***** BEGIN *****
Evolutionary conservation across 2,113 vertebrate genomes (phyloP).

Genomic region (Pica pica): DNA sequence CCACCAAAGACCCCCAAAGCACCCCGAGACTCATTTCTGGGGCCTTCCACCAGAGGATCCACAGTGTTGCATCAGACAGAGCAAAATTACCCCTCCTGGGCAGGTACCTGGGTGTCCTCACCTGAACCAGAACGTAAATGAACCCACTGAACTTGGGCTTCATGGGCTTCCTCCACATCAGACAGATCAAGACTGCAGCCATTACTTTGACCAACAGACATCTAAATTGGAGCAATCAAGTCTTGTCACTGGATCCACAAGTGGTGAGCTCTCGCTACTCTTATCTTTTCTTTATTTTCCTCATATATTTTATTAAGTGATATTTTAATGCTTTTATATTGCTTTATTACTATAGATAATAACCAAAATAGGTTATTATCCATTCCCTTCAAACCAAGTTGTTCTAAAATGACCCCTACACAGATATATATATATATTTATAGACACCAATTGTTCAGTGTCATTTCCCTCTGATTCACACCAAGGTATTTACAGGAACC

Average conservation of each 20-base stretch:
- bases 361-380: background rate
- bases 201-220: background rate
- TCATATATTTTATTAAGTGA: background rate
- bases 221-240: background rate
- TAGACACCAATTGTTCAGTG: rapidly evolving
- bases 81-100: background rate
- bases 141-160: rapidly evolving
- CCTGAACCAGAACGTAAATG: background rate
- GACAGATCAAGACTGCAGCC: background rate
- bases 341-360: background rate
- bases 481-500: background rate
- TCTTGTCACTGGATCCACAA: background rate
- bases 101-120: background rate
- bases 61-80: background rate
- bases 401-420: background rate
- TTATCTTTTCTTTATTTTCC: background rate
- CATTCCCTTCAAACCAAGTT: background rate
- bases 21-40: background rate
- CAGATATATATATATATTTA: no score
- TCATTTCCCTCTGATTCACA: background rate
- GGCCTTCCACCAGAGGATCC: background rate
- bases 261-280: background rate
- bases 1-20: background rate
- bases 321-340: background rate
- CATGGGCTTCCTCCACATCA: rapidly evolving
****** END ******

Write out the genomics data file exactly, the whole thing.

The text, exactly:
Evolutionary conservation across 2,113 vertebrate genomes (phyloP).

Genomic region (Pica pica): DNA sequence CCACCAAAGACCCCCAAAGCACCCCGAGACTCATTTCTGGGGCCTTCCACCAGAGGATCCACAGTGTTGCATCAGACAGAGCAAAATTACCCCTCCTGGGCAGGTACCTGGGTGTCCTCACCTGAACCAGAACGTAAATGAACCCACTGAACTTGGGCTTCATGGGCTTCCTCCACATCAGACAGATCAAGACTGCAGCCATTACTTTGACCAACAGACATCTAAATTGGAGCAATCAAGTCTTGTCACTGGATCCACAAGTGGTGAGCTCTCGCTACTCTTATCTTTTCTTTATTTTCCTCATATATTTTATTAAGTGATATTTTAATGCTTTTATATTGCTTTATTACTATAGATAATAACCAAAATAGGTTATTATCCATTCCCTTCAAACCAAGTTGTTCTAAAATGACCCCTACACAGATATATATATATATTTATAGACACCAATTGTTCAGTGTCATTTCCCTCTGATTCACACCAAGGTATTTACAGGAACC

Average conservation of each 20-base stretch:
- bases 361-380: background rate
- bases 201-220: background rate
- TCATATATTTTATTAAGTGA: background rate
- bases 221-240: background rate
- TAGACACCAATTGTTCAGTG: rapidly evolving
- bases 81-100: background rate
- bases 141-160: rapidly evolving
- CCTGAACCAGAACGTAAATG: background rate
- GACAGATCAAGACTGCAGCC: background rate
- bases 341-360: background rate
- bases 481-500: background rate
- TCTTGTCACTGGATCCACAA: background rate
- bases 101-120: background rate
- bases 61-80: background rate
- bases 401-420: background rate
- TTATCTTTTCTTTATTTTCC: background rate
- CATTCCCTTCAAACCAAGTT: background rate
- bases 21-40: background rate
- CAGATATATATATATATTTA: no score
- TCATTTCCCTCTGATTCACA: background rate
- GGCCTTCCACCAGAGGATCC: background rate
- bases 261-280: background rate
- bases 1-20: background rate
- bases 321-340: background rate
- CATGGGCTTCCTCCACATCA: rapidly evolving